A few years ago, I hired a man to sand the logs of my house. I asked for a list of references and I called them all.
When he sanded the logs, he accidentally sandblasted my picture windows as well, so my picture windows were now full of small holes.
I decided to take revenge. I told him I would call everyone in his list of references and tell him about my experience. They would think twice before recommending him again, I figured.
He paid for the scarred windows.
But what if my tactic hadn’t worked and I’d had to call all those references? I wouldn’t have gained anything and I would have spent a lot of valuable time making all these calls.
What would I have gained? Revenge.
People and even animals naturally want to take revenge for mistreatment, psychologists are finding out. They enjoy revenge so much that they will take a loss for it, the Swiss researcher Ernst Fehr found.
Here’s how the experiment works. They give two participants $10 each and tell them the game rules. You get the first move. If you give your $10 to the other player, the researcher will quadruple your gift and the other player gets $50.
Then the other player gets a choice. He can keep all of the winnings. He can also share the winnings, giving you money back. Twenty-five dollars, an even split, would be fair, in my opinion.
If the other player hogged the $50 for himself, you could take revenge. You could take some money from your own pocket and give it to the researcher to take away money from the greedy hog. Most people took revenge and punished the hog severely.
While they were making the decision whether or not to take revenge, their brains were scanned by positive emission tomography (PET) to see which parts of their brains were active.
The revenge-taking players enjoyed brain activity in their pleasure centers, and those who punished the greedy players the most got the most pleasure.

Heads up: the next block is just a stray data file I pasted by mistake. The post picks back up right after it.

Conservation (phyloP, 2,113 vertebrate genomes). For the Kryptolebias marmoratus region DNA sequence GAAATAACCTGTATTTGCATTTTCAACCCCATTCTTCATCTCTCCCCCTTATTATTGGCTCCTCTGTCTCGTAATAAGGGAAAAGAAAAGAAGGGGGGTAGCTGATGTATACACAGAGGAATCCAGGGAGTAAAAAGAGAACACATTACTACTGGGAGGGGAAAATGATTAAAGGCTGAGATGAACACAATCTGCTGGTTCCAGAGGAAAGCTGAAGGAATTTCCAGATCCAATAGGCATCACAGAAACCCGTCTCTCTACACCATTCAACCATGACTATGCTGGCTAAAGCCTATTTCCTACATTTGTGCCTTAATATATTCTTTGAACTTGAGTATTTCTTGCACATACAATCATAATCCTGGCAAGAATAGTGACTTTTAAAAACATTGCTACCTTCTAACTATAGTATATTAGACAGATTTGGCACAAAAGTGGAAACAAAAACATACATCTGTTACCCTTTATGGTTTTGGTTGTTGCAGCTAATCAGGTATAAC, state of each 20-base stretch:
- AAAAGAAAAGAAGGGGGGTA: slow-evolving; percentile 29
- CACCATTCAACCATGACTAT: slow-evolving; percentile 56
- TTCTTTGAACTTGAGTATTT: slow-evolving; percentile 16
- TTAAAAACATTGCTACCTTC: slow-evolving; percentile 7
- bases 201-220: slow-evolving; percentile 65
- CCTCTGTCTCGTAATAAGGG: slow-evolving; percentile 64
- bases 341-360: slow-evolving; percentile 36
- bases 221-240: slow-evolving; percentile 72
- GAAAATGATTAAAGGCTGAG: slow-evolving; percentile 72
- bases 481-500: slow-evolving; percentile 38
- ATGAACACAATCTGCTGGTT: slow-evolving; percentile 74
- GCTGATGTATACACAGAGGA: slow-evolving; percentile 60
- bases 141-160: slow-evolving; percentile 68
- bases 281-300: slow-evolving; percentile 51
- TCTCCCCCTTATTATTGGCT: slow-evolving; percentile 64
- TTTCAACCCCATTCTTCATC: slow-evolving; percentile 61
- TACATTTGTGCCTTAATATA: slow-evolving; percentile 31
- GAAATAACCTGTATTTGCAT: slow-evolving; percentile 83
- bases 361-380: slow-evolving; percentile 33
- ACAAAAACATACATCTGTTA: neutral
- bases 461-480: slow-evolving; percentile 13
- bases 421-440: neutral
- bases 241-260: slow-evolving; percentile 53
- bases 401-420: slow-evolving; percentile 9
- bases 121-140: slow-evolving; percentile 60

“Revenge is sweet,” the maxim goes, and PET shows this is literally true.
Even animals take revenge, a German team of researchers found. They put one chimpanzee in a cage with a rope to a table filled with fabulous food. When the chimpanzee reached out and pulled in the table, he got a gourmet dinner.
If he pulled the rope instead, the table collapsed and all the food fell on the ground outside his cage.
Then the researchers put a second chimpanzee in the cage next to him. When one of them pulled the table so they could share the food, all was fine.
But when one of the chimpanzees pulled the table only over to himself, the other, outraged chimpanzee pulled the rope and dumped all the food on the ground outside his cage.
In other words, the chimp would rather neither one get the food than the other chimp get it all.
Many animal studies show this pattern and female animals are most likely to take revenge, for reasons not understood.
When a society can trust most of its members to play fair, it has tremendous advantages over non-trusting societies. Think of all the times people hand their credit cards to salespeople or order on the Internet with confidence that the charge will be correct and the item will arrive.
We take pleasure in taking revenge when we have been cheated. That’s why so many of us enjoy our revenge fantasies even when we know we won’t act them out.
How do we cut the cycle of revenge?
A sincere apology may be all that is necessary. Doctors who make a mistake and apologize, rather than covering it up, are sued far less often than other doctors, found researchers at the University of Washington Medical School.
The guy who ruined my windows while sandblasting my logs did apologize and pay to replace the windows. Justice had been done, so I didn’t seek revenge. Maybe the primitive pleasure in revenge underlies the desire for justice.
Judith Kleinfeld is professor of psychology emeritus at the University of Alaska Fairbanks.
By Judith Kleinfeld